Tests and Analysis of Cantilevered GFRP Tubular Poles with Partial Concrete Filling

In this study, 6 glass fiber-reinforced polymer (GFRP) cantilevered tubular poles were tested in flexure. Four poles were filled with varying amounts of concrete; within 13, 30, 51, and 72% of their lengths, from the fixed point. Two poles, namely, a hollow and a totally concrete-filled tubes, were also tested as control specimens. The filament-wound prismatic tubes were 3,660 mm long, including a 700 mm clamped length at the fixed end, with a 220 mm outer diameter, and 4.15 mm wall thickness. The study aims at increasing flexural strength of thin-walled GFRP tubular poles by using a small amount of concrete at the vicinity of maximum moment near the base. Test results showed that flexural strength increases as the length of concrete fill is increased, until it reaches a plateau corresponding to about double the strength of the hollow tube, when the concrete fill is about one third of the clear length. This is considered the optimal condition for this tube that provides the largest strength-to-weight ratio. Poles with a shorter filling length failed prematurely, by a combined local buckling and crushing of the hollow part, while poles with a longer filling length failed at the base by rupture of the tube in tension. An analytical model was developed, validated, and used in a parametric study. The correlations between the optimal filling length ratio and both “diameter-to-thickness” ratio, and laminate structure of the tube, are demonstrated for both angle-ply and cross-ply tubes.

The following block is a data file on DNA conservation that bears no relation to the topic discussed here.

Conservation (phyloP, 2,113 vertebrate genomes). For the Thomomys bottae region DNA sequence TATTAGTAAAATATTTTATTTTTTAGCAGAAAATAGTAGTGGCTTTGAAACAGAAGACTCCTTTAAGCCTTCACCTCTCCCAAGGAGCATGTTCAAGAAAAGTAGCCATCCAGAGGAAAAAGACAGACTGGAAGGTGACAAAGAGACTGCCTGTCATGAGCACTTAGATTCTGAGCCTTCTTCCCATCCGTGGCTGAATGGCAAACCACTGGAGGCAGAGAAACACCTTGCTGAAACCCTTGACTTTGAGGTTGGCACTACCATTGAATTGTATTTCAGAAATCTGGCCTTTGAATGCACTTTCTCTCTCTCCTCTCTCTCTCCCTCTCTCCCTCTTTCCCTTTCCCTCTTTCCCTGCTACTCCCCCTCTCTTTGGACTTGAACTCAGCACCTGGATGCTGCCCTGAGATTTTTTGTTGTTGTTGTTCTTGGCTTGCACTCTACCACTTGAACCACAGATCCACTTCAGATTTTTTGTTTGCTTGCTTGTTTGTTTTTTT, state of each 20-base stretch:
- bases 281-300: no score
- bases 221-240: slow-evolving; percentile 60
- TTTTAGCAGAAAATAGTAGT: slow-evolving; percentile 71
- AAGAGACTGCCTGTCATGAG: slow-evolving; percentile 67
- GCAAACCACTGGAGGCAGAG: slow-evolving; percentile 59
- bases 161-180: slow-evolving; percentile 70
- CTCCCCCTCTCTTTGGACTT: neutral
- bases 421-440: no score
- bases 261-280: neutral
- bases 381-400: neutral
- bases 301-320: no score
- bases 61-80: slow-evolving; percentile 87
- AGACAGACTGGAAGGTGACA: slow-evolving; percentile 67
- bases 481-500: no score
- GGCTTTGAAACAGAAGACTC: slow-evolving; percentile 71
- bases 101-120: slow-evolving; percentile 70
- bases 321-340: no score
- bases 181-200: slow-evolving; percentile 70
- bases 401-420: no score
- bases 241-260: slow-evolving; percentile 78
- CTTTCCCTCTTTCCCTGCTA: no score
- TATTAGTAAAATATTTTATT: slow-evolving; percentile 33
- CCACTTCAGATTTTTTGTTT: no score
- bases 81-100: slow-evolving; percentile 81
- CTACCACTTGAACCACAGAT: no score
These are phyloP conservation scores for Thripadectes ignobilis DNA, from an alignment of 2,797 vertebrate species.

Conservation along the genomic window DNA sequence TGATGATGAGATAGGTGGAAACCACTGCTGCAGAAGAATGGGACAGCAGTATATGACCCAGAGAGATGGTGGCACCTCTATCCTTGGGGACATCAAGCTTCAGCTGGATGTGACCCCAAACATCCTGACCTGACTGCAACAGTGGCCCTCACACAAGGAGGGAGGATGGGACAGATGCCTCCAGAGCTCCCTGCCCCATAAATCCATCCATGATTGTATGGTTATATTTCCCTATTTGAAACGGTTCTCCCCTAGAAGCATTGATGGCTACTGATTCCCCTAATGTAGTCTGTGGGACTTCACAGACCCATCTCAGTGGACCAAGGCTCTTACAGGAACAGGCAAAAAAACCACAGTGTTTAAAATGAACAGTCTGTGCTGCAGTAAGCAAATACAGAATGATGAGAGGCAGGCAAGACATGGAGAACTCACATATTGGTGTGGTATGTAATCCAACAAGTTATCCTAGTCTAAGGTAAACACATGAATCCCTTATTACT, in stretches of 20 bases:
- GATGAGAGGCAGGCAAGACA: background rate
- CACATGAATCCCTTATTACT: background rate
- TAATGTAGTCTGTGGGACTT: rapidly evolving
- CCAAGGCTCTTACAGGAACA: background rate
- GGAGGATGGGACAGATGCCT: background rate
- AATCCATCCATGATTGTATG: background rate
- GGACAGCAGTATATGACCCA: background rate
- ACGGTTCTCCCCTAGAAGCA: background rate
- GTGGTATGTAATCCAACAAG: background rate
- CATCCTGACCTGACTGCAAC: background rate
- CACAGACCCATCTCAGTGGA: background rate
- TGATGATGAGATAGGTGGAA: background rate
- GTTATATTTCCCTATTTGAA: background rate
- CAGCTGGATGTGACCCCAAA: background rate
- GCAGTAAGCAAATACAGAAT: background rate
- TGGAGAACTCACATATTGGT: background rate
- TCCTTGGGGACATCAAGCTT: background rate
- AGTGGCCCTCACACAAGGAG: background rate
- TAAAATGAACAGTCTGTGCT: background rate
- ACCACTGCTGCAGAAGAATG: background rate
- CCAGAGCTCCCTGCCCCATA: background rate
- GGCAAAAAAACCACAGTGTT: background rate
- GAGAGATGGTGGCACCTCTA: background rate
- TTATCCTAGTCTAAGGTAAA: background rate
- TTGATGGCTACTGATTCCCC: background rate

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  • Supplemental Notes:
    • Abstract reprinted with permission from ASCE
  • Authors:
    • Mitchell, Jeffrey
    • Fam, Amir
  • Publication Date: 2010-1


  • English

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  • Accession Number: 01152132
  • Record Type: Publication
  • Files: TRIS
  • Created Date: Mar 12 2010 5:14PM